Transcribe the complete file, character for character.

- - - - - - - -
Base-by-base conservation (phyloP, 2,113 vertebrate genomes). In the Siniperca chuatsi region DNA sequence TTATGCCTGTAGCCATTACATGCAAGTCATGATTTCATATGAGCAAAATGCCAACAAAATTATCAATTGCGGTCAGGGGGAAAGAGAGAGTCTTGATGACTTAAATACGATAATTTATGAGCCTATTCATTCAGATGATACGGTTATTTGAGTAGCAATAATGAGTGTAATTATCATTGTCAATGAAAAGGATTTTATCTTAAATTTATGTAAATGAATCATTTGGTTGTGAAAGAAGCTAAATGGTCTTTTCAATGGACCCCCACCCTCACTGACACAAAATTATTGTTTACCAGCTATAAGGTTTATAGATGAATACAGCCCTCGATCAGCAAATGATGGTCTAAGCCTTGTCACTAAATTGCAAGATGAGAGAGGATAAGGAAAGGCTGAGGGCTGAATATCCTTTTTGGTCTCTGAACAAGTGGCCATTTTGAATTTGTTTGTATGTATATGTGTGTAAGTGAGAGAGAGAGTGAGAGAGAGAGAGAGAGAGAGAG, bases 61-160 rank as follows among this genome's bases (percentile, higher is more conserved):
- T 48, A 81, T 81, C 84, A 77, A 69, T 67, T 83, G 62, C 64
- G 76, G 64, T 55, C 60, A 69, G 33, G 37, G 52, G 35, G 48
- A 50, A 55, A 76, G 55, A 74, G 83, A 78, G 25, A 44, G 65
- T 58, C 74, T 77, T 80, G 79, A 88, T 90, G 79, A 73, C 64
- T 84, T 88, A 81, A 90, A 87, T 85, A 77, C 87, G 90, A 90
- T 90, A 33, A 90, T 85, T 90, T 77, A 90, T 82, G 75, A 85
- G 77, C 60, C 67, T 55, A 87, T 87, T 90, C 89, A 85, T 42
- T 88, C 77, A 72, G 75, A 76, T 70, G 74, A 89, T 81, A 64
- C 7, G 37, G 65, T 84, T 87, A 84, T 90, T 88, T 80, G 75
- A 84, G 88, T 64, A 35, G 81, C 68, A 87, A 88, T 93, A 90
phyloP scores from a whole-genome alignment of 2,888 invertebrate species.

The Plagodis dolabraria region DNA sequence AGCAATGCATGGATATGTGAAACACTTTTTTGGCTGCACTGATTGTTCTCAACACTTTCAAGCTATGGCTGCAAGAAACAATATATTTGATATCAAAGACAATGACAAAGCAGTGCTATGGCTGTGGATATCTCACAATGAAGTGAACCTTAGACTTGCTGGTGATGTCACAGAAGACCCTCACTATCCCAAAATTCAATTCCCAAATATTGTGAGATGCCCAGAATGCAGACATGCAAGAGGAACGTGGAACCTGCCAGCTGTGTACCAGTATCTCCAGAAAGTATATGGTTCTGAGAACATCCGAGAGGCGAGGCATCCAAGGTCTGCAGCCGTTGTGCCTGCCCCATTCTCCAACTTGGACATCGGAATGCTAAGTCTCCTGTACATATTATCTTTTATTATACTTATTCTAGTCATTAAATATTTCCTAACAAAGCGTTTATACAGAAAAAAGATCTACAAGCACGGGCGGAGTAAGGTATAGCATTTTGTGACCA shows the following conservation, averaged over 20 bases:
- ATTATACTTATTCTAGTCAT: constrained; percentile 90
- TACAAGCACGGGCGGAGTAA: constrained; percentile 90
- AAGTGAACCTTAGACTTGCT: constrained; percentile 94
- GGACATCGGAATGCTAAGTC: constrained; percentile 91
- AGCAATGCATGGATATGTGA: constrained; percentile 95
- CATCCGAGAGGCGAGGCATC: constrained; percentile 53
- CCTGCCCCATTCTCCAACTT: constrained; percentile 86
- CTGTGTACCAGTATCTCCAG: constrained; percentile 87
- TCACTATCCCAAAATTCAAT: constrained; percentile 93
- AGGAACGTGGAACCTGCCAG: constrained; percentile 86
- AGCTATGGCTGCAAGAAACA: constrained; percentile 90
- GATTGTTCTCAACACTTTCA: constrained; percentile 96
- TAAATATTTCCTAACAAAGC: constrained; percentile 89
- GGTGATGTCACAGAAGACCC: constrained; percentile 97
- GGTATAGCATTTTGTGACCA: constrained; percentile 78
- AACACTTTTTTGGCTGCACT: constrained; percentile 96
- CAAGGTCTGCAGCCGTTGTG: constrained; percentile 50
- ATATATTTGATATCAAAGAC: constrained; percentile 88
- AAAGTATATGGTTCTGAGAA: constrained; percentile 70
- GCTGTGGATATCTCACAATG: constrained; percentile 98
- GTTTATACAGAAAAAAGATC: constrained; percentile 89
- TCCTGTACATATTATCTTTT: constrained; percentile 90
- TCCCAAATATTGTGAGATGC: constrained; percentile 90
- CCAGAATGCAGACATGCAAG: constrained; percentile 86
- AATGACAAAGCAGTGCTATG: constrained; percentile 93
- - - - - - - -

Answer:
Base-by-base conservation (phyloP, 2,113 vertebrate genomes). In the Siniperca chuatsi region DNA sequence TTATGCCTGTAGCCATTACATGCAAGTCATGATTTCATATGAGCAAAATGCCAACAAAATTATCAATTGCGGTCAGGGGGAAAGAGAGAGTCTTGATGACTTAAATACGATAATTTATGAGCCTATTCATTCAGATGATACGGTTATTTGAGTAGCAATAATGAGTGTAATTATCATTGTCAATGAAAAGGATTTTATCTTAAATTTATGTAAATGAATCATTTGGTTGTGAAAGAAGCTAAATGGTCTTTTCAATGGACCCCCACCCTCACTGACACAAAATTATTGTTTACCAGCTATAAGGTTTATAGATGAATACAGCCCTCGATCAGCAAATGATGGTCTAAGCCTTGTCACTAAATTGCAAGATGAGAGAGGATAAGGAAAGGCTGAGGGCTGAATATCCTTTTTGGTCTCTGAACAAGTGGCCATTTTGAATTTGTTTGTATGTATATGTGTGTAAGTGAGAGAGAGAGTGAGAGAGAGAGAGAGAGAGAGAG, bases 61-160 rank as follows among this genome's bases (percentile, higher is more conserved):
- T 48, A 81, T 81, C 84, A 77, A 69, T 67, T 83, G 62, C 64
- G 76, G 64, T 55, C 60, A 69, G 33, G 37, G 52, G 35, G 48
- A 50, A 55, A 76, G 55, A 74, G 83, A 78, G 25, A 44, G 65
- T 58, C 74, T 77, T 80, G 79, A 88, T 90, G 79, A 73, C 64
- T 84, T 88, A 81, A 90, A 87, T 85, A 77, C 87, G 90, A 90
- T 90, A 33, A 90, T 85, T 90, T 77, A 90, T 82, G 75, A 85
- G 77, C 60, C 67, T 55, A 87, T 87, T 90, C 89, A 85, T 42
- T 88, C 77, A 72, G 75, A 76, T 70, G 74, A 89, T 81, A 64
- C 7, G 37, G 65, T 84, T 87, A 84, T 90, T 88, T 80, G 75
- A 84, G 88, T 64, A 35, G 81, C 68, A 87, A 88, T 93, A 90
phyloP scores from a whole-genome alignment of 2,888 invertebrate species.

The Plagodis dolabraria region DNA sequence AGCAATGCATGGATATGTGAAACACTTTTTTGGCTGCACTGATTGTTCTCAACACTTTCAAGCTATGGCTGCAAGAAACAATATATTTGATATCAAAGACAATGACAAAGCAGTGCTATGGCTGTGGATATCTCACAATGAAGTGAACCTTAGACTTGCTGGTGATGTCACAGAAGACCCTCACTATCCCAAAATTCAATTCCCAAATATTGTGAGATGCCCAGAATGCAGACATGCAAGAGGAACGTGGAACCTGCCAGCTGTGTACCAGTATCTCCAGAAAGTATATGGTTCTGAGAACATCCGAGAGGCGAGGCATCCAAGGTCTGCAGCCGTTGTGCCTGCCCCATTCTCCAACTTGGACATCGGAATGCTAAGTCTCCTGTACATATTATCTTTTATTATACTTATTCTAGTCATTAAATATTTCCTAACAAAGCGTTTATACAGAAAAAAGATCTACAAGCACGGGCGGAGTAAGGTATAGCATTTTGTGACCA shows the following conservation, averaged over 20 bases:
- ATTATACTTATTCTAGTCAT: constrained; percentile 90
- TACAAGCACGGGCGGAGTAA: constrained; percentile 90
- AAGTGAACCTTAGACTTGCT: constrained; percentile 94
- GGACATCGGAATGCTAAGTC: constrained; percentile 91
- AGCAATGCATGGATATGTGA: constrained; percentile 95
- CATCCGAGAGGCGAGGCATC: constrained; percentile 53
- CCTGCCCCATTCTCCAACTT: constrained; percentile 86
- CTGTGTACCAGTATCTCCAG: constrained; percentile 87
- TCACTATCCCAAAATTCAAT: constrained; percentile 93
- AGGAACGTGGAACCTGCCAG: constrained; percentile 86
- AGCTATGGCTGCAAGAAACA: constrained; percentile 90
- GATTGTTCTCAACACTTTCA: constrained; percentile 96
- TAAATATTTCCTAACAAAGC: constrained; percentile 89
- GGTGATGTCACAGAAGACCC: constrained; percentile 97
- GGTATAGCATTTTGTGACCA: constrained; percentile 78
- AACACTTTTTTGGCTGCACT: constrained; percentile 96
- CAAGGTCTGCAGCCGTTGTG: constrained; percentile 50
- ATATATTTGATATCAAAGAC: constrained; percentile 88
- AAAGTATATGGTTCTGAGAA: constrained; percentile 70
- GCTGTGGATATCTCACAATG: constrained; percentile 98
- GTTTATACAGAAAAAAGATC: constrained; percentile 89
- TCCTGTACATATTATCTTTT: constrained; percentile 90
- TCCCAAATATTGTGAGATGC: constrained; percentile 90
- CCAGAATGCAGACATGCAAG: constrained; percentile 86
- AATGACAAAGCAGTGCTATG: constrained; percentile 93